It’s a sad thing to see. I don’t want to see people enslaved, especially when they do it to themselves. I don’t want them trusting a gang of thugs to tell them what their rights are, or fooling them into believing rights are only privileges, and that only Neanderthals like me would expect anyone to respect rights.Continue Reading
I had a student years ago that was the target of bullies. He wasn’t as socially adept as others, and few people liked him. The fact that he didn’t act pitiful made it so he didn’t get the people who want to feel good about themselves to take his side.
One day, I see a group of older girls picking on him. This is to the point that he yells something very angry at them. Some teachers overheard and came over and lectured him about not saying mean things.
Another day, those same girls who liked to pick on this kid came up to me and said that he hit one of them. I blew it off. Eventually, it became a big issue and I kind of got in trouble for not making a bigger deal of it. The kid almost got kicked out of the organization I was teaching in for this instance. I told his mother and the board that I fully took this kid’s side and that I knew those girls kept acting really jerky to this kid.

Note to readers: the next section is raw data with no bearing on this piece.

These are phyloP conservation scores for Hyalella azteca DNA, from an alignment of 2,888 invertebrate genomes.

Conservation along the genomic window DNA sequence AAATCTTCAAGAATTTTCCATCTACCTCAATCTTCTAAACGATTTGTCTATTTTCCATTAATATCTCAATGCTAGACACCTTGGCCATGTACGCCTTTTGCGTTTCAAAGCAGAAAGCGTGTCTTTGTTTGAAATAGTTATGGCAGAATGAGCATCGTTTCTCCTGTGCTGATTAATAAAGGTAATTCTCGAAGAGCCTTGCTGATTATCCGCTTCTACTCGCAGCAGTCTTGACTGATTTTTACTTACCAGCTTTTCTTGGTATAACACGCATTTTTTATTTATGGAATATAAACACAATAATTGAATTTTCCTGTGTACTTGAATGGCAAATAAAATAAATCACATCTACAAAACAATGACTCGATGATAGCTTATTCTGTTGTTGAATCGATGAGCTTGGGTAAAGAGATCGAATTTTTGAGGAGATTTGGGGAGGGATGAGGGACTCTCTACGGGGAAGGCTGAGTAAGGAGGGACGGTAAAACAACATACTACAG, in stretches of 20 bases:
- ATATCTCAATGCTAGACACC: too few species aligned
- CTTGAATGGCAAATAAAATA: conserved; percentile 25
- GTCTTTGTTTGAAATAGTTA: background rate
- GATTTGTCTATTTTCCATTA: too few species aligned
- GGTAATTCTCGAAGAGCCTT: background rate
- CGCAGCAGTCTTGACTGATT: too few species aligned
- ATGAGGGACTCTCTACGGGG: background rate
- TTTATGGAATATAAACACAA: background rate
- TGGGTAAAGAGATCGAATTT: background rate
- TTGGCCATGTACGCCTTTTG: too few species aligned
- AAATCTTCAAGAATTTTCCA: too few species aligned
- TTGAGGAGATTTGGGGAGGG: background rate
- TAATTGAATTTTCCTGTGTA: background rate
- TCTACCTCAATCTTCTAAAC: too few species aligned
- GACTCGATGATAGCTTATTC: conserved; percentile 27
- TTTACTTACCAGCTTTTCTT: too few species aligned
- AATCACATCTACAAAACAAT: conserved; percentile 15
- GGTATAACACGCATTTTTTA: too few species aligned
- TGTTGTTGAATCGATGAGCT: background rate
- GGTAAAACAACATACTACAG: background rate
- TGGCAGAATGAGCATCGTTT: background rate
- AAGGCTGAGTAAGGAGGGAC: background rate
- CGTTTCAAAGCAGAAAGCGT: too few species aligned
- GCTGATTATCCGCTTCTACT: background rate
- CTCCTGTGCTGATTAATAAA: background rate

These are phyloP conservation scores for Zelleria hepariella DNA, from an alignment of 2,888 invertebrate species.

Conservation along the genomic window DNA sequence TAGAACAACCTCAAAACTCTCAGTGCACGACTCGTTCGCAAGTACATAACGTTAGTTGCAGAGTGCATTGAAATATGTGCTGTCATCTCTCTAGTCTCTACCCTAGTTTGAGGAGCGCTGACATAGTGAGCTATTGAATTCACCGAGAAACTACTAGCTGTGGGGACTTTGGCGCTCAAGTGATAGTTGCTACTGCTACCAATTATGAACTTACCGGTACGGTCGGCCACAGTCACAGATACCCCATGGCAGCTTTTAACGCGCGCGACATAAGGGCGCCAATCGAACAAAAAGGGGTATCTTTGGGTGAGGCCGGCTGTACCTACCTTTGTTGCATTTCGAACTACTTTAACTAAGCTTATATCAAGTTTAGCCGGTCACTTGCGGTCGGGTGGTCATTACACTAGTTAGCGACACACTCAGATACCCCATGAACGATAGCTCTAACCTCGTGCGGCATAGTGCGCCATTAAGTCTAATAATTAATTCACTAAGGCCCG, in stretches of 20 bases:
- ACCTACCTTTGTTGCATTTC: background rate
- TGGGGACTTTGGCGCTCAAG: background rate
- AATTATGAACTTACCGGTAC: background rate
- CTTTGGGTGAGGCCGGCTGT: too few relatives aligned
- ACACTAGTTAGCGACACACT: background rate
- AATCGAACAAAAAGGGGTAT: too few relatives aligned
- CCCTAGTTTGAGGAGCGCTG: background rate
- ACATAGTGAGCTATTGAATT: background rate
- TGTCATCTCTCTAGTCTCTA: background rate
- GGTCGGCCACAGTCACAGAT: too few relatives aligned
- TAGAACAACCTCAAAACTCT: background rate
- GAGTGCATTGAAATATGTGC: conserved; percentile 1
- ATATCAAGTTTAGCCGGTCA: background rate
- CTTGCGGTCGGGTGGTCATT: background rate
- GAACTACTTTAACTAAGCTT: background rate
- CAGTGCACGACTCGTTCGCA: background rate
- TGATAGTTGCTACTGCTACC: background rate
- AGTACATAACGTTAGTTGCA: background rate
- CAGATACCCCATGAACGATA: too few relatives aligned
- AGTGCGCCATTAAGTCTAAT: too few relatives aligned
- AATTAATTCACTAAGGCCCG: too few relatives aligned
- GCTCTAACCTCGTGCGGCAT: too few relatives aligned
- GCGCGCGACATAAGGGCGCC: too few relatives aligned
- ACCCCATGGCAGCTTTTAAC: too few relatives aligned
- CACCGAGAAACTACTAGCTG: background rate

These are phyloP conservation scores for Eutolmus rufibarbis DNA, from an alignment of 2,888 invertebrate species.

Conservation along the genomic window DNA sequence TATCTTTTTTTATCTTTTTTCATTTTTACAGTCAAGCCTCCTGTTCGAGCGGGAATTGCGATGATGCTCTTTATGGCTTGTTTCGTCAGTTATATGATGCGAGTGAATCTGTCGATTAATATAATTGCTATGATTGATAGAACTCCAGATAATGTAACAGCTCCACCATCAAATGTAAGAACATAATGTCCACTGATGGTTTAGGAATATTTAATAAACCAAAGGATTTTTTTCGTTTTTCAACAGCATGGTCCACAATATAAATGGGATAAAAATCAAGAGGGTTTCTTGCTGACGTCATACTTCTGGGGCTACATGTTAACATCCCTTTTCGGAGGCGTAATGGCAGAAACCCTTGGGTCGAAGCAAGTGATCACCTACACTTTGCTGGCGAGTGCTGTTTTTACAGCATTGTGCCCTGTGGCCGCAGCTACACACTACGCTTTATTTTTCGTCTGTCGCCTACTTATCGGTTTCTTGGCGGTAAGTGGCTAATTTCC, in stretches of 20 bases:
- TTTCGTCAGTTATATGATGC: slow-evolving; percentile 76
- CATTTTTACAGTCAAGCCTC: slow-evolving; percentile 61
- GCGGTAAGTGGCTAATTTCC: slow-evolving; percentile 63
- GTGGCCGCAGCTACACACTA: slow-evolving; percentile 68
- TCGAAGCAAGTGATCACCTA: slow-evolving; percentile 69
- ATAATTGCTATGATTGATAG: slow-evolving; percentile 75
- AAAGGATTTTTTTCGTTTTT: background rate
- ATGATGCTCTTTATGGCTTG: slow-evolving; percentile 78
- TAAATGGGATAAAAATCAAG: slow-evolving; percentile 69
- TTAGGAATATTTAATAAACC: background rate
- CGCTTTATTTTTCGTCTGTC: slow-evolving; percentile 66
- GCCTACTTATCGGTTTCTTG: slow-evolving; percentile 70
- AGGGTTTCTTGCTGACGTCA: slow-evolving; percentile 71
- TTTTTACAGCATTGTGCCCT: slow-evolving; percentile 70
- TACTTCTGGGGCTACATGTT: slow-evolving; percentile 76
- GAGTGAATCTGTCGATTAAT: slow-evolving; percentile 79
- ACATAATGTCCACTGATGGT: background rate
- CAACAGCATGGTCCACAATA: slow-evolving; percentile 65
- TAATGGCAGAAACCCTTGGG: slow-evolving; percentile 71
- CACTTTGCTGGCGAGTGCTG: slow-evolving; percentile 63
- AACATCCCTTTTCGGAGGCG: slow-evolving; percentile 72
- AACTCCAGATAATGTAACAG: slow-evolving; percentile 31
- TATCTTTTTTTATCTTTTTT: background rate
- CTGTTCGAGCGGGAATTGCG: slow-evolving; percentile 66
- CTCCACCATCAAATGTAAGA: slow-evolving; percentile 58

This is something people don’t consider about rules, culture, forced association, and incentives. The incentives of this group made it so this kid could get bullied to the point where he lashed out, then the bullies could get him hurt more by getting “authorities” on their side to act against him for reacting to their behavior.
Bullying behavior emerges from the incentives of cultures and systems. By punishing bullies and making strict rules, you will often just make it so another brand of assholish behavior emerges.
Disassociation is the only thing that can align interests properly. People who want the money of the customer makes systems that protect their customers, while individuals can leave at anytime to other systems that they feel act in their interests better. This incentive structure protects people and ends bullying. Trying to end bullying without having freedom of association turns into a game of whack-a-mole. You make rules and punishments for one behavior and it just shows up in a slightly different form somewhere else.Continue Reading